A secular Iraqi political coalition has suspended its election campaign over a ban on some of its candidates, as blasts hit political offices across Baghdad.
The blasts late on Saturday, as well as the ongoing dispute over banned election candidates, have heightened tensions during the run up to Iraq's parliamentary vote, scheduled for March 7.
The secular Iraqiya list, which is led by Ayad Allawi, a former prime minister, suspended its campaign for three days while it attempts to negotiate the return of dozens of its candidates.
Hours later a blast struck the political offices of Saleh al-Mutlaq, a Sunni politician and co-founder of the Iraqiya list, who is among those barred from the election.
Another bomb was thrown into the garden of a building used by Sunni scholars, including poll candidates, in Mansour in west Baghdad, wounding two guards.
A third blast damaged the headquarters of the United Iraq list in east Baghdad.
Another blast wounded two people when it struck the headquarters of the Moderate Movement list in Karrada in east Baghdad and one other person was hurt when a bomb struck a building used by an election list led by Nehru Abdulkarim al-Keznazani.
The blasts follow the release of an audio recording by Omar al-Baghdadi, the purported leader of al-Qaeda in Iraq, in which he threatened to foil the elections.
In a statement posted on the internet on Friday, al-Baghdadi said: "Sunni participation in this election will certainly lead to the establishment of the principle that Sunnis in Iraq are a minority who have to be ruled by the rejectionists."
The term "rejectionists" refers to the country's majority Shias, which al-Qaeda in Iraq sees as heretical.
In the recording he said this had prompted his group to attempt to "prevent these elections" using "primarily military means".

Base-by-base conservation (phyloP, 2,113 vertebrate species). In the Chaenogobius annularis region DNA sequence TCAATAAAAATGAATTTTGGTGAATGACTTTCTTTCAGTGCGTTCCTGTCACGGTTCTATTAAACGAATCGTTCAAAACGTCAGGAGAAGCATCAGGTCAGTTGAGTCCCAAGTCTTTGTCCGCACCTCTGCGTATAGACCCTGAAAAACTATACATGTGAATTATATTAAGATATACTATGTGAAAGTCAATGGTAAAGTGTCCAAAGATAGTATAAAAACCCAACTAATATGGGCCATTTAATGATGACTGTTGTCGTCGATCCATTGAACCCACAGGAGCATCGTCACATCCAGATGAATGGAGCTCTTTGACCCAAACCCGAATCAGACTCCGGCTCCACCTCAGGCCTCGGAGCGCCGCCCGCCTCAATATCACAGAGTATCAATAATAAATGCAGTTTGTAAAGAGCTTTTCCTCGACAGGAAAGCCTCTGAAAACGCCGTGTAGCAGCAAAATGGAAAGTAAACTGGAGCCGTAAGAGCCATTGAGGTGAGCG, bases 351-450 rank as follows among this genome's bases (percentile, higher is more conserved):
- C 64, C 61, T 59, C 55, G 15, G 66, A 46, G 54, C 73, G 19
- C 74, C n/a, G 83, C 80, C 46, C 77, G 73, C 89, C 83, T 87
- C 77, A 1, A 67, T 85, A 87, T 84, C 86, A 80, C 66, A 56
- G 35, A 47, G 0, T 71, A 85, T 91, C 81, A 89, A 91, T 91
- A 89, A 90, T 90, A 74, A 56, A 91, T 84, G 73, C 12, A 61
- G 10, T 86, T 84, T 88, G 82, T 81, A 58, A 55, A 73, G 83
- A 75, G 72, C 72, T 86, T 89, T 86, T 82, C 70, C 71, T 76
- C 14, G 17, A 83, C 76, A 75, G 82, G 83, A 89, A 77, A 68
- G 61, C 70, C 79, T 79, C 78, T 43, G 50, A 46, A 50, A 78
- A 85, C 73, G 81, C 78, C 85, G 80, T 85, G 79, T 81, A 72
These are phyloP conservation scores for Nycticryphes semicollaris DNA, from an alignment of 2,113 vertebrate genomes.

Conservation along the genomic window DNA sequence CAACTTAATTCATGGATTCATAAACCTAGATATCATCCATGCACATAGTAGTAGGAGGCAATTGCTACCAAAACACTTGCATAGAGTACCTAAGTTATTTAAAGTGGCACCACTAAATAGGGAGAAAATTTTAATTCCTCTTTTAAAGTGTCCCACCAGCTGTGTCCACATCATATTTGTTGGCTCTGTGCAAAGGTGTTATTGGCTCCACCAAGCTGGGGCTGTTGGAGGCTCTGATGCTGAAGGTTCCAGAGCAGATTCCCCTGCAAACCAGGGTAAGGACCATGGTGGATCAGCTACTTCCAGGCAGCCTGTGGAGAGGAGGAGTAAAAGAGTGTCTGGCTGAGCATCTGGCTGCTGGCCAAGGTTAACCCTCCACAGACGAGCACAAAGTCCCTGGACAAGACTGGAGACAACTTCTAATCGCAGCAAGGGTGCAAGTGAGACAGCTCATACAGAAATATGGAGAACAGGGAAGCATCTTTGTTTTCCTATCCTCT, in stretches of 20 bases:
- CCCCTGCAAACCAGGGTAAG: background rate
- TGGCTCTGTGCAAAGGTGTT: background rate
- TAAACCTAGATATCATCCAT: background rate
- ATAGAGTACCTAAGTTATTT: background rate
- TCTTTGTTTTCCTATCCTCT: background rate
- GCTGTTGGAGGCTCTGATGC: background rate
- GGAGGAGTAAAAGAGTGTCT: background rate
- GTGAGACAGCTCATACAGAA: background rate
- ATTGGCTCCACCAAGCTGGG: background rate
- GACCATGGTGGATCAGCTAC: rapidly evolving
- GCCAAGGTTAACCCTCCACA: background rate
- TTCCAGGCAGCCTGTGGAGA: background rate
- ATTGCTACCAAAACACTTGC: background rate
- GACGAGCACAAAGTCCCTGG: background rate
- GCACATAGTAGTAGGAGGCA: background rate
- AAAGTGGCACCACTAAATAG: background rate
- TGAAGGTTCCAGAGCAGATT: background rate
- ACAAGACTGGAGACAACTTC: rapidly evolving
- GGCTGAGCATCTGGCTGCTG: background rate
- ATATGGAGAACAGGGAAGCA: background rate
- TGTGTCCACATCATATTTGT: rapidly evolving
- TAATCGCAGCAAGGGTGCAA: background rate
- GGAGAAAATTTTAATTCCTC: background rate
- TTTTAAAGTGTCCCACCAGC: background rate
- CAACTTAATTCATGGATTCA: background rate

The recording could not be independently confirmed, but the US-based SITE Intelligence Group that monitors such websites said the voice seemed like that of the person previously identified as al-Baghdadi.
Saturday's blasts feed into Iraq's election turmoil, already strained by the back-and-forth over the ban on candidates accused of ties to the outlawed Baath party of Saddam Hussein, the former Iraqi president ousted by the US-led invasion in 2003.
US officials are deeply concerned the ban could threaten Iraq's political stability ahead of the withdrawal of American combat troops by the end of August.
The ban, which blacklisted more than 500 candidates, among them both Sunni and Shia, has most severely affected the Iraqiya list.
A spokesman for the group said it was unclear how many of the coalition's candidates had been banned from running, but said election officials initially put the number at 72.
Al-Mutlaq, who is among the banned candidates from Iraqiya, has been strongly critical of Nuri al-Maliki, Iraq's Shia prime minister.
A panel confirmed the ban on al-Mutlaq - who has acknowledged he was a Baathist until the late 1970s when he quit the party - earlier this week.
All but 177 candidates have dropped out or been replaced by their parties.
The appeals panel has only cleared 26 names on the blacklist, according to Faraj al-Haidari, the head of Iraq's election commission.